Sam wrote nicely about all the guy talk in book 2, so it seems like a good time to look into the way that Genji actually interacts with women (or acts AT women, frequently.) Genji is blessed, we are told again and again, with physical beauty and fabulous penmanship. This latter quality is delightfully explicated when Utsusemi reads a letter from Genji: “His writing was so extraordinarily beautiful that her eyes misted over, and she lay down to ponder the strange destiny that had broken in upon her otherwise dreary life.” These days it’s usually the content of the writing that attracts the girl; in our aesthetically degraded age, not many of us would get too far on our handwriting.
But not many of us (blessedly) would get very far with Genji’s other seduction techniques either. I may need some help from a Book 2 expert on this, but as far as I can tell, Genji bursts into the sleeping chamber of the wife of the Iyo deputy (in a home in which he is being treated as an important guest), carries her away, and sleeps with her (?) despite her protests. This last activity remains somewhat obscure to me, but I hope I’m not being obtuse if I say that what actually takes place between them seems ambiguous. Genji spends the night, yes, but does he spend the entire time trying to talk her into having sex with him, or does the act occur?
When he first enters her chamber we are told that Genji “spoke to her so gently she could not very well cry out rudely, ‘There is a man in here!’ because not even a demon would have wished to resist him…” A similar reluctance to resist Genji afflicts Utsusemi’s waiting woman, Chujo: “If he had been anyone ordinary she would have wrested her mistress bodily from him, but even that would have been a risk, since everyone else would then have known what was going on…”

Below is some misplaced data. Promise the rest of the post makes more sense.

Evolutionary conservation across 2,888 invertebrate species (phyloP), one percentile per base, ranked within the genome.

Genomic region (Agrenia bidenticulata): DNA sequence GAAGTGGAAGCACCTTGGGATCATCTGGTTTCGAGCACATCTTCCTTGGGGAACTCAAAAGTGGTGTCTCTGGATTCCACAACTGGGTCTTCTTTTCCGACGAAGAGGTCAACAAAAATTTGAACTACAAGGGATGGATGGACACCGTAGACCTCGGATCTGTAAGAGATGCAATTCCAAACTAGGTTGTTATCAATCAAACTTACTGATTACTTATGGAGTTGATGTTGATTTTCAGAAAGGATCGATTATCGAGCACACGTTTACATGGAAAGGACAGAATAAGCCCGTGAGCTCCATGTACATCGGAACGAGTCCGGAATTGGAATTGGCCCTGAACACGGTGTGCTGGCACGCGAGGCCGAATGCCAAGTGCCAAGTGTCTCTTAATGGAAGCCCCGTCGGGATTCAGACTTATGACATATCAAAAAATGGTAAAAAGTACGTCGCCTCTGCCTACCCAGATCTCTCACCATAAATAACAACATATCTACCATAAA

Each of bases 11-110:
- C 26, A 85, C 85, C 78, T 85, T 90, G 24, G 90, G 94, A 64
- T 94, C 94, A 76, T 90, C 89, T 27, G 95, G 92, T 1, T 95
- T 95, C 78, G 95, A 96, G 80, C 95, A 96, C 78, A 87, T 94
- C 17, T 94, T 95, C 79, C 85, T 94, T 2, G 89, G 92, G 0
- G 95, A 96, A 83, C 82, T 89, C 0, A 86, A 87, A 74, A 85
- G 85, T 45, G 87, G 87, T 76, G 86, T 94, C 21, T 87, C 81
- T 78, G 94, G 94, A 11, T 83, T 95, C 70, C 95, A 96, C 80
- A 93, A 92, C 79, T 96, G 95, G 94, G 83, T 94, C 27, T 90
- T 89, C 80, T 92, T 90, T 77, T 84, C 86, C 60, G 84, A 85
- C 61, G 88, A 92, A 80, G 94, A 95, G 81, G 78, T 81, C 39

Once they are laying together Genji is not without some degree of discomfort—“It upset him to find that his forwardness really did repel her”—but reassures her, and presumably himself, that his desire is of a higher quality than a simple “whim,” which justifies his action. The narrator tells us that, even though the woman is “pliant by nature”(!) she “resembled the supple bamboo, which does not break.” The line in this section that seems to directly implicate an actual sexual act refers to another of Genji’s tinges of remorse: “It pained him to be the culprit, but he knew that he would have been sorry not to have had her.” And Utsusemi tells him he “must forget this ever happened.”
Genji’s willfulness and lack of regard for Utsusemi’s wishes is especially discomfiting from a modern perspective, but he’s not behaving well for his own era either, I suspect. Later, in the terrifying and deeply upsetting “House of the Twilight Beauty” he faces much more dire consequences for his letting his passion get the best of him, but I’ll save discussion of that one for another post. I had started this in the hope of writing more explicitly about the link between Genji and later European romantic heroes, particularly Byron’s Don Juan (Genji= Don Ju-on?), but I have a feeling this will be a theme for much of our next thousand pages as well. So maybe for now Chris or Sam or Laura or Meechal (where you at?) can help explain to me what happened in the Broom Tree.– Andrew Martin